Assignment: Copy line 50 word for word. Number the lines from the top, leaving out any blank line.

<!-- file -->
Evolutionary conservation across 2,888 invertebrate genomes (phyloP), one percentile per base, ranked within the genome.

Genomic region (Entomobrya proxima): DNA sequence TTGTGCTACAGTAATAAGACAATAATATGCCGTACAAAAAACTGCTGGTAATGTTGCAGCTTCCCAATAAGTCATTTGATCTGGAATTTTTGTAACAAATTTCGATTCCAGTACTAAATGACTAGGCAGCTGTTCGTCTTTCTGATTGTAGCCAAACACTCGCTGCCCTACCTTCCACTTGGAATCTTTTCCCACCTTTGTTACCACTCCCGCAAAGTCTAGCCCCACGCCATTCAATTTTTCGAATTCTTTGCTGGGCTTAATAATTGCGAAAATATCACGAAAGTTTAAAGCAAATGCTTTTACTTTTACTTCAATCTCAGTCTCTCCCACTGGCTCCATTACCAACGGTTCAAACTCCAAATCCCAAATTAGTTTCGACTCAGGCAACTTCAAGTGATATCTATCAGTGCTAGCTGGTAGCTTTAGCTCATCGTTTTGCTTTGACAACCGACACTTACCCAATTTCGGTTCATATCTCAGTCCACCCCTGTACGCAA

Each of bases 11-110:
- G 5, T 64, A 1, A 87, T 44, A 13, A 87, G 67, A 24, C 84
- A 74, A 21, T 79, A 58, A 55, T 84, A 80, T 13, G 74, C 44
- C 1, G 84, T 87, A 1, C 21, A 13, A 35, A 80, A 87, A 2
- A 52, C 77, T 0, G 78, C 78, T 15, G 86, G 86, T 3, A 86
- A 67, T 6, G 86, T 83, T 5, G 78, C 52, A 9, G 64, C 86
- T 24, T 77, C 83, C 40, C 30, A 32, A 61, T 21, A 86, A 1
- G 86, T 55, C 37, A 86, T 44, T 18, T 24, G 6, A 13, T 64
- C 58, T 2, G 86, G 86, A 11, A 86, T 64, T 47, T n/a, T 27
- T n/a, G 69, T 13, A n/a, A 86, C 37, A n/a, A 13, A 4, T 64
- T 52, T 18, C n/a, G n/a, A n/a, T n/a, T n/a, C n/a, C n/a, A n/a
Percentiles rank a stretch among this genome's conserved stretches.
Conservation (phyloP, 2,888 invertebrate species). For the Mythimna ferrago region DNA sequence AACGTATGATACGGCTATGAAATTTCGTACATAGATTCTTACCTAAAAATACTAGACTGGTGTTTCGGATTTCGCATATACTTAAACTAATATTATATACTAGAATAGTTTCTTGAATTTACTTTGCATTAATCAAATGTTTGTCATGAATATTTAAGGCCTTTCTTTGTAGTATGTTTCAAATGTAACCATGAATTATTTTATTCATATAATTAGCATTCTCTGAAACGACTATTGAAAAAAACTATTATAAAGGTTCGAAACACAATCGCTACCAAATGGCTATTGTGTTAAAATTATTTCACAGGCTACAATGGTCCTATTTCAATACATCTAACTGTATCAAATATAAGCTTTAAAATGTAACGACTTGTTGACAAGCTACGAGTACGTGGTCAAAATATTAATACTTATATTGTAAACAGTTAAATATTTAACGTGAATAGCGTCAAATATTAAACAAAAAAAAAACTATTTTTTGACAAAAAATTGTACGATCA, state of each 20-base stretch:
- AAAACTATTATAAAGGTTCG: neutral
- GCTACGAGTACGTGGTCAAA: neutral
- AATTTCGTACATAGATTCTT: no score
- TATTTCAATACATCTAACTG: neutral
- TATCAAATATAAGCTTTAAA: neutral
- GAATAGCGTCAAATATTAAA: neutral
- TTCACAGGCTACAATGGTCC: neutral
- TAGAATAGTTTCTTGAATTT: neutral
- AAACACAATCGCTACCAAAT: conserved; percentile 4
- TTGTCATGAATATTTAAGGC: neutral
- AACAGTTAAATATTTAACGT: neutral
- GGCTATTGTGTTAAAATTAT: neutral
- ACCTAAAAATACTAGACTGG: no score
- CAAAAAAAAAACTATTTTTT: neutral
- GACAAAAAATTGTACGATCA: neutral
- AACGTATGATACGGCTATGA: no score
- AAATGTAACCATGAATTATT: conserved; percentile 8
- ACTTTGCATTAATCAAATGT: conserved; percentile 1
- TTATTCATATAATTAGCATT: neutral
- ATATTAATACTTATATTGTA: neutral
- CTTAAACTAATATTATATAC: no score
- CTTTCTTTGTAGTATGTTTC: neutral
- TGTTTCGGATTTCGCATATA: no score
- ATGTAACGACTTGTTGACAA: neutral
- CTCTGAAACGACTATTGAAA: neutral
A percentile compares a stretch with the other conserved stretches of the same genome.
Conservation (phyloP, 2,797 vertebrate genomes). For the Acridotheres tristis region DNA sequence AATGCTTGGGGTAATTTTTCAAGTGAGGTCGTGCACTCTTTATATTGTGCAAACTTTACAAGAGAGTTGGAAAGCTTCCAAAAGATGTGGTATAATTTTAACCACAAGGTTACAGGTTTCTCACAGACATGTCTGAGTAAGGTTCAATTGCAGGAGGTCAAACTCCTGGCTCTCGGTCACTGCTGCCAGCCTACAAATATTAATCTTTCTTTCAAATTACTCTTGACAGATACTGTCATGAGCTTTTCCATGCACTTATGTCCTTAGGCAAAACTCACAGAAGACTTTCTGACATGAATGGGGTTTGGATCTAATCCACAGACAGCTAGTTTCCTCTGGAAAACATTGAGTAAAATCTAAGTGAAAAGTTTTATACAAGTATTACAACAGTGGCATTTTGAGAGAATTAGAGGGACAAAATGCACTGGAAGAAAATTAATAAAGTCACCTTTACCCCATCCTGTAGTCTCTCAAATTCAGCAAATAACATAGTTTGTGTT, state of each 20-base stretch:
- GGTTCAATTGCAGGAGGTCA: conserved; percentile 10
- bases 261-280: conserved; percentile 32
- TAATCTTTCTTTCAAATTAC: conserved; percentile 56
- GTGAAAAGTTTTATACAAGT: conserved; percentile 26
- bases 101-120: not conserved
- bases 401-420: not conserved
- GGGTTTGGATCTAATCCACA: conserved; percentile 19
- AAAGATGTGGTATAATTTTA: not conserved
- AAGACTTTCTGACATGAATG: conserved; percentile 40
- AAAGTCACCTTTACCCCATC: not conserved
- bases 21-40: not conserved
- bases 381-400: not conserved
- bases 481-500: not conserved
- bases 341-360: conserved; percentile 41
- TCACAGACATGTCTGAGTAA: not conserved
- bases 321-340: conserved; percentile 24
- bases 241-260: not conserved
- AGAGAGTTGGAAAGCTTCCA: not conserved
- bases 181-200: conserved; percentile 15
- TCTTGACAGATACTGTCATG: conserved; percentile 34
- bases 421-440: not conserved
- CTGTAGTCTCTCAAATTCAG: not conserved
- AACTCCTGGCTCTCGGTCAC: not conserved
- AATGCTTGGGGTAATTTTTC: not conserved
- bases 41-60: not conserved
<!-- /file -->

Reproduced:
- AAAGATGTGGTATAATTTTA: not conserved